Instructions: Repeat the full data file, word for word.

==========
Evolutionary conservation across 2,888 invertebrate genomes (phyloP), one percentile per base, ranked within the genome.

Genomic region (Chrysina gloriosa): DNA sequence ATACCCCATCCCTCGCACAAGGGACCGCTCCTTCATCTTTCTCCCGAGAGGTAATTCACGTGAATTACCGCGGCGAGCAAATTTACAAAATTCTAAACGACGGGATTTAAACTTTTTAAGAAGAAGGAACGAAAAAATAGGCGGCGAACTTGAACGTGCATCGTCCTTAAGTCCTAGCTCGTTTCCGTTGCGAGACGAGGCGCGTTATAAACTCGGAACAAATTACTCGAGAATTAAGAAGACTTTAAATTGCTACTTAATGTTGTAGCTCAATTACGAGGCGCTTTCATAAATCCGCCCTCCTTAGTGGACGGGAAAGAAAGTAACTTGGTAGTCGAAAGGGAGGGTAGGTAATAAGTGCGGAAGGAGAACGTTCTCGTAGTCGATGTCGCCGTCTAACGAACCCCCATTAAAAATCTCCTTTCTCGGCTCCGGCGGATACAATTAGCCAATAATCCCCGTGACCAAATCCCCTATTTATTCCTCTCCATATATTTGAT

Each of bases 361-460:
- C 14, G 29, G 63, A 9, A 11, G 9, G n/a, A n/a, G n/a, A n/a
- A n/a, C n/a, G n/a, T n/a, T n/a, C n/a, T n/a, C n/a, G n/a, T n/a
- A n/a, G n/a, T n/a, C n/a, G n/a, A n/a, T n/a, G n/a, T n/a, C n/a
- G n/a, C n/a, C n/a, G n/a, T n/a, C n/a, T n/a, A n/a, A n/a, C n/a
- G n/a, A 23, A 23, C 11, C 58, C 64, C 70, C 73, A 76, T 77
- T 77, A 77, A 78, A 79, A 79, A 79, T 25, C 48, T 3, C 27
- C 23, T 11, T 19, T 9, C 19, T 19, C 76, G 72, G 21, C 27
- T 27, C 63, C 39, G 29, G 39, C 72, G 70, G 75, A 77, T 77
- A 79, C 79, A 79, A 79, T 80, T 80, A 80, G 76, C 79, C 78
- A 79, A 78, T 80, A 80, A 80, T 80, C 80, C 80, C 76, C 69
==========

Evolutionary conservation across 2,888 invertebrate genomes (phyloP), one percentile per base, ranked within the genome.

Genomic region (Chrysina gloriosa): DNA sequence ATACCCCATCCCTCGCACAAGGGACCGCTCCTTCATCTTTCTCCCGAGAGGTAATTCACGTGAATTACCGCGGCGAGCAAATTTACAAAATTCTAAACGACGGGATTTAAACTTTTTAAGAAGAAGGAACGAAAAAATAGGCGGCGAACTTGAACGTGCATCGTCCTTAAGTCCTAGCTCGTTTCCGTTGCGAGACGAGGCGCGTTATAAACTCGGAACAAATTACTCGAGAATTAAGAAGACTTTAAATTGCTACTTAATGTTGTAGCTCAATTACGAGGCGCTTTCATAAATCCGCCCTCCTTAGTGGACGGGAAAGAAAGTAACTTGGTAGTCGAAAGGGAGGGTAGGTAATAAGTGCGGAAGGAGAACGTTCTCGTAGTCGATGTCGCCGTCTAACGAACCCCCATTAAAAATCTCCTTTCTCGGCTCCGGCGGATACAATTAGCCAATAATCCCCGTGACCAAATCCCCTATTTATTCCTCTCCATATATTTGAT

Each of bases 361-460:
- C 14, G 29, G 63, A 9, A 11, G 9, G n/a, A n/a, G n/a, A n/a
- A n/a, C n/a, G n/a, T n/a, T n/a, C n/a, T n/a, C n/a, G n/a, T n/a
- A n/a, G n/a, T n/a, C n/a, G n/a, A n/a, T n/a, G n/a, T n/a, C n/a
- G n/a, C n/a, C n/a, G n/a, T n/a, C n/a, T n/a, A n/a, A n/a, C n/a
- G n/a, A 23, A 23, C 11, C 58, C 64, C 70, C 73, A 76, T 77
- T 77, A 77, A 78, A 79, A 79, A 79, T 25, C 48, T 3, C 27
- C 23, T 11, T 19, T 9, C 19, T 19, C 76, G 72, G 21, C 27
- T 27, C 63, C 39, G 29, G 39, C 72, G 70, G 75, A 77, T 77
- A 79, C 79, A 79, A 79, T 80, T 80, A 80, G 76, C 79, C 78
- A 79, A 78, T 80, A 80, A 80, T 80, C 80, C 80, C 76, C 69